This selection of messages sent by President Daniel R. Porterfield to members of the Franklin & Marshall College community reflects engagement with faculty, professional staff, students, parents and alumni on a wide range of issues of interest to members of the F&M family.
President Porterfield sent this message on January 20, 2014
This statement was released on December 27, 2013
Franklin & Marshall College rejects the call of the American Studies Association for a boycott of Israeli academic institutions. Boycotting colleges and universities based on national affiliation or alleged government transgressions arbitrarily and unfairly penalizes students and faculty. It limits academic freedom, scholarly inquiry and scientific research, cross-cultural discourse, political discussion, the growth of knowledge, and the free exchange of ideas in every field.
Franklin & Marshall will continue to work with Israeli institutions of higher learning, including Hebrew University and Tel Aviv University, where our students have recently studied abroad. Hebrew University and Tel Aviv University stand for academic excellence. Our faculty and students have enjoyed productive collaborations with these distinguished institutions of higher learning and we look forward to continuing these partnerships.
Franklin & Marshall College is not an institutional member of the American Studies Association. We support the rights of members of our community to form and express their own opinions and to participate in professional academic associations.
Daniel R. Porterfield, President
Joseph Karlesky, Provost and Dean of the Faculty
President Porterfield sent this message on December 17, 2013
Dear Members of the Faculty and Professional Staff/Students:
As the semester draws to a close, I am writing to provide a brief update on the process by which the Board of Trustees will evaluate the option of arming F&M’s sworn Public Safety Officers.
The Board will discuss the issue in its February meeting but will not make a final determination at that time. Our Trustees, who have legal and fiduciary responsibility for this decision, feel that the question will require more opportunities for analysis and reflection than any single Board meeting is likely to provide. They also feel, and I agree, that further campus discussion and information-sharing would be beneficial, whatever the ultimate decision.
I will write at the beginning of the semester with a more full report on next steps in the consideration of this important question. However, because we had a number of constructive conversations this fall, I thought you would want to know where the discussion with the Board stands before the campus empties out for the winter break.
Please enjoy the upcoming break, and have a Happy New Year.
President Porterfield sent this message on December 4, 2013
I'm writing to share that the College, recognizing the need to employ an in-house counsel, has appointed an experienced attorney with a strong background in higher education law to serve F&M in this important role.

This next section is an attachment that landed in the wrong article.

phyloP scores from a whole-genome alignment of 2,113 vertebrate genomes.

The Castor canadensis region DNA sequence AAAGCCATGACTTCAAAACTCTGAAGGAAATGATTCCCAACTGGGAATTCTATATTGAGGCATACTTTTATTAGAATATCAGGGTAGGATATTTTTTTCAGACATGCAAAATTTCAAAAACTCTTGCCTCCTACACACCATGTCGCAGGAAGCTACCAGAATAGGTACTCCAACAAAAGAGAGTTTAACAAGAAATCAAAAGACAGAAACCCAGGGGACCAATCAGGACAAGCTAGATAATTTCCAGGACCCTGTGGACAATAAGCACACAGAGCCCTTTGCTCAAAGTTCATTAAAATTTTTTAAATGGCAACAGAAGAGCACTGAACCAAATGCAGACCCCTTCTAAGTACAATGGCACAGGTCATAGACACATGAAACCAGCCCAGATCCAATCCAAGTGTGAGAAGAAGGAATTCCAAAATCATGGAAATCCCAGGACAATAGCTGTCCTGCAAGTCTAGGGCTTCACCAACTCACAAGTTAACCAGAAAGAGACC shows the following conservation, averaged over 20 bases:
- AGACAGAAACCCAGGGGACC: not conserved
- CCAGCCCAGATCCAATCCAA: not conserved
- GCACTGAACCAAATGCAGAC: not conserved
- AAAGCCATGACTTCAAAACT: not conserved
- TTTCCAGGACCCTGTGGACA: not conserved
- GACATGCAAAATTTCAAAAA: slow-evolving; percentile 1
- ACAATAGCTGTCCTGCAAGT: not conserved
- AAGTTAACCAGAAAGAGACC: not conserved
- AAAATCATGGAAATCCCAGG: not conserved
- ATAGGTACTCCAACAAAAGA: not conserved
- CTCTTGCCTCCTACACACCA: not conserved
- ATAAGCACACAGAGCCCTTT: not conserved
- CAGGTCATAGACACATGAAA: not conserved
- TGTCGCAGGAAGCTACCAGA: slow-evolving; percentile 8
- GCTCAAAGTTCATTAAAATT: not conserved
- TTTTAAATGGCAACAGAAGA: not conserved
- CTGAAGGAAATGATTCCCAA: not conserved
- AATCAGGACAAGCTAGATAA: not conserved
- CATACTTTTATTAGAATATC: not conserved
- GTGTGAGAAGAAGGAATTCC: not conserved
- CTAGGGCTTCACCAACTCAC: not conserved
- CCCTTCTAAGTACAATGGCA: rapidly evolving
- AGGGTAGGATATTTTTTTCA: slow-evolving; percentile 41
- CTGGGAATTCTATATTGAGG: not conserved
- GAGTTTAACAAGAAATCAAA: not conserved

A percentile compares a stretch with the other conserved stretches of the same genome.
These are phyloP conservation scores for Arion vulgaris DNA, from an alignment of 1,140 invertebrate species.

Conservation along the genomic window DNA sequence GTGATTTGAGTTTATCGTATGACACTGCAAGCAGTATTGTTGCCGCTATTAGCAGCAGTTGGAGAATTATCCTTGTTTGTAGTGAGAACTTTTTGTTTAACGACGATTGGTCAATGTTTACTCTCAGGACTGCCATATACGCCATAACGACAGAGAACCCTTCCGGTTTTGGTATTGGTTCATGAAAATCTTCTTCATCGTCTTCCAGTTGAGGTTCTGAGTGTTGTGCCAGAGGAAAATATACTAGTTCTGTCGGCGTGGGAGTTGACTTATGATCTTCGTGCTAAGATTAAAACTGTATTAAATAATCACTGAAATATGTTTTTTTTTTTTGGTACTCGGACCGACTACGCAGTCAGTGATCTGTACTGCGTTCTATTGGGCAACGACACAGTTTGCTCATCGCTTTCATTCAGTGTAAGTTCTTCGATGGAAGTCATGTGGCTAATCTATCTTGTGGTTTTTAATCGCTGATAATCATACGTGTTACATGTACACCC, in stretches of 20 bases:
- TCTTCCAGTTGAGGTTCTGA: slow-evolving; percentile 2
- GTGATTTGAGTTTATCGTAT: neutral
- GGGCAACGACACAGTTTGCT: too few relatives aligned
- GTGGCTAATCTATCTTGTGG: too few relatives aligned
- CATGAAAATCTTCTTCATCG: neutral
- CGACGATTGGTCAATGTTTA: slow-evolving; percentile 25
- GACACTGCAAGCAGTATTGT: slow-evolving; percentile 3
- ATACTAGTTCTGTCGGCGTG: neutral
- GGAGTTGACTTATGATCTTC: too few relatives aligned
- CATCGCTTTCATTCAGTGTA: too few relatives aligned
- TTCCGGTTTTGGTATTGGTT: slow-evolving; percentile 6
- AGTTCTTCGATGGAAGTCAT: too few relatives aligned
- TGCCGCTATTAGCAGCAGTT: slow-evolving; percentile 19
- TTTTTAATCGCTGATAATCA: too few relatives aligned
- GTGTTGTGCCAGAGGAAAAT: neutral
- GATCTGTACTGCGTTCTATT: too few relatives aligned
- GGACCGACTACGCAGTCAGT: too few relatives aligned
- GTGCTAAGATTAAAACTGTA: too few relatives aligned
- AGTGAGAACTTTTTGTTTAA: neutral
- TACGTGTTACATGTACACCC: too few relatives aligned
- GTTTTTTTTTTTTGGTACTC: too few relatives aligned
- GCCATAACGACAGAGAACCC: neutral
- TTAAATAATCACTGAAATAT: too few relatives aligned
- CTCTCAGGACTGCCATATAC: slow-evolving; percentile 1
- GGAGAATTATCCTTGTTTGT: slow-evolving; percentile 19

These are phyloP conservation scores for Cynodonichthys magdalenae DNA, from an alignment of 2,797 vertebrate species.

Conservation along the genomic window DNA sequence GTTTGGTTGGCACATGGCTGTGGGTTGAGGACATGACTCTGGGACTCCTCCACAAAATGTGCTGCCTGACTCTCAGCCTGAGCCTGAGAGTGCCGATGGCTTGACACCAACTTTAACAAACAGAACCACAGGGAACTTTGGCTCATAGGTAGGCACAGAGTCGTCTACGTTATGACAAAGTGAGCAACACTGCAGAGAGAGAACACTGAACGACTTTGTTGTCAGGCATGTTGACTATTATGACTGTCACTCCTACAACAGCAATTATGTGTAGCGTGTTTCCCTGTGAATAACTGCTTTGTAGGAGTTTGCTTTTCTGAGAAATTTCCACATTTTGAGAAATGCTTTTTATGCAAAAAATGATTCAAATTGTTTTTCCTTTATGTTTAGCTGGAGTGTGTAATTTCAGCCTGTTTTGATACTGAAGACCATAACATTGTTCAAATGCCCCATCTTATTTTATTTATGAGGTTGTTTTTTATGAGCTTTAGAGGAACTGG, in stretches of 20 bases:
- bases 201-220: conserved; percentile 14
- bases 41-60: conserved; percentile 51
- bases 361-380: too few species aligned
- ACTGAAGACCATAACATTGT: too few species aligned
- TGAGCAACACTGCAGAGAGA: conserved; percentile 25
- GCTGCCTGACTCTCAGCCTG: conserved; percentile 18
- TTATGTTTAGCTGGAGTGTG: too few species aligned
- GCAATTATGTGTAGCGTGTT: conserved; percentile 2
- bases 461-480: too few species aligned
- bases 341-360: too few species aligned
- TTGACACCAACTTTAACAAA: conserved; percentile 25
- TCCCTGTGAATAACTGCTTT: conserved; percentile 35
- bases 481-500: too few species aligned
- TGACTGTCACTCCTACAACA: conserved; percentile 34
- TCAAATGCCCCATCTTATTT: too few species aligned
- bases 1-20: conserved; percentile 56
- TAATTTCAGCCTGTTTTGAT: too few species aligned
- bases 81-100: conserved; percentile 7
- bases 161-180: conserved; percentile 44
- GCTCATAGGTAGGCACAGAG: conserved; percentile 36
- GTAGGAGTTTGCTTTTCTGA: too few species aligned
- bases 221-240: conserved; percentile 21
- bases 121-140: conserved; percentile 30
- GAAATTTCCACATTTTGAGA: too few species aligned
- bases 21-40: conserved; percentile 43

Pierce Buller, who has served for nine years as Associate General Counsel for the University of Pennsylvania, will join the College March 1, 2014, to provide legal and strategic advice on institutional issues for members of the campus community and the Board of Trustees.
In this day and age, there is extraordinary value to having an in-house legal resource with expertise in higher education law, a deep regard for the culture of a liberal arts college, and the ability to work with all stakeholders of the College on matters big and small. Pierce brings all of these qualities and is an ideal leader to serve as our founding general counsel.
For many years, F&M has received expert legal advice from external law firms, especially the Lancaster firm Barley Snyder. While we will continue this excellent relationship, an increasingly complex legal landscape for colleges requires ongoing coordination and counsel on a wide range of legal issues.
This includes the need for counsel related to issues of labor and employment, employee benefits, student conduct, governance, real estate acquisition, environmental and contract matters, charitable giving, intellectual property, litigation, and compliance with federal laws governing student privacy and Title IX's gender-equity provisions, among other matters.
Pierce will be responsible for ensuring that internal policies and procedures comply with federal and state laws and regulations, and will manage the College's ongoing relationships with external law firms.
This approach undoubtedly will enhance our ability to manage legal risk and will prevent some of the problems that can lead to large legal expenses.
At Penn, Pierce's role included leadership on legal issues related to employment, faculty and staff appointments, governance, admissions, community concerns and institutional policies.
His success at Penn grew from strong roots in higher education. He began his career serving as Assistant Dean of Admission at Hamilton College in Clinton, N.Y., before attaining his law degree at Villanova University School of Law. Prior to arriving as Associate General Counsel at Penn in 2004, he was a partner at the Dilworth Paxson law firm in Philadelphia, where he worked for seven years, often representing institutions of higher education.
Pierce has a unique family connection to F&M; his twin sister graduated in F&M's Class of 1991, while he graduated with honors from Colgate. I hope you'll join me in welcoming Pierce to our community this spring.
All the best,
President Porterfield sent this message on September 13, 2013, about the campuswide discussion on the question of arming the Department of Public Safety
President Porterfield sent this message on August 28, 2013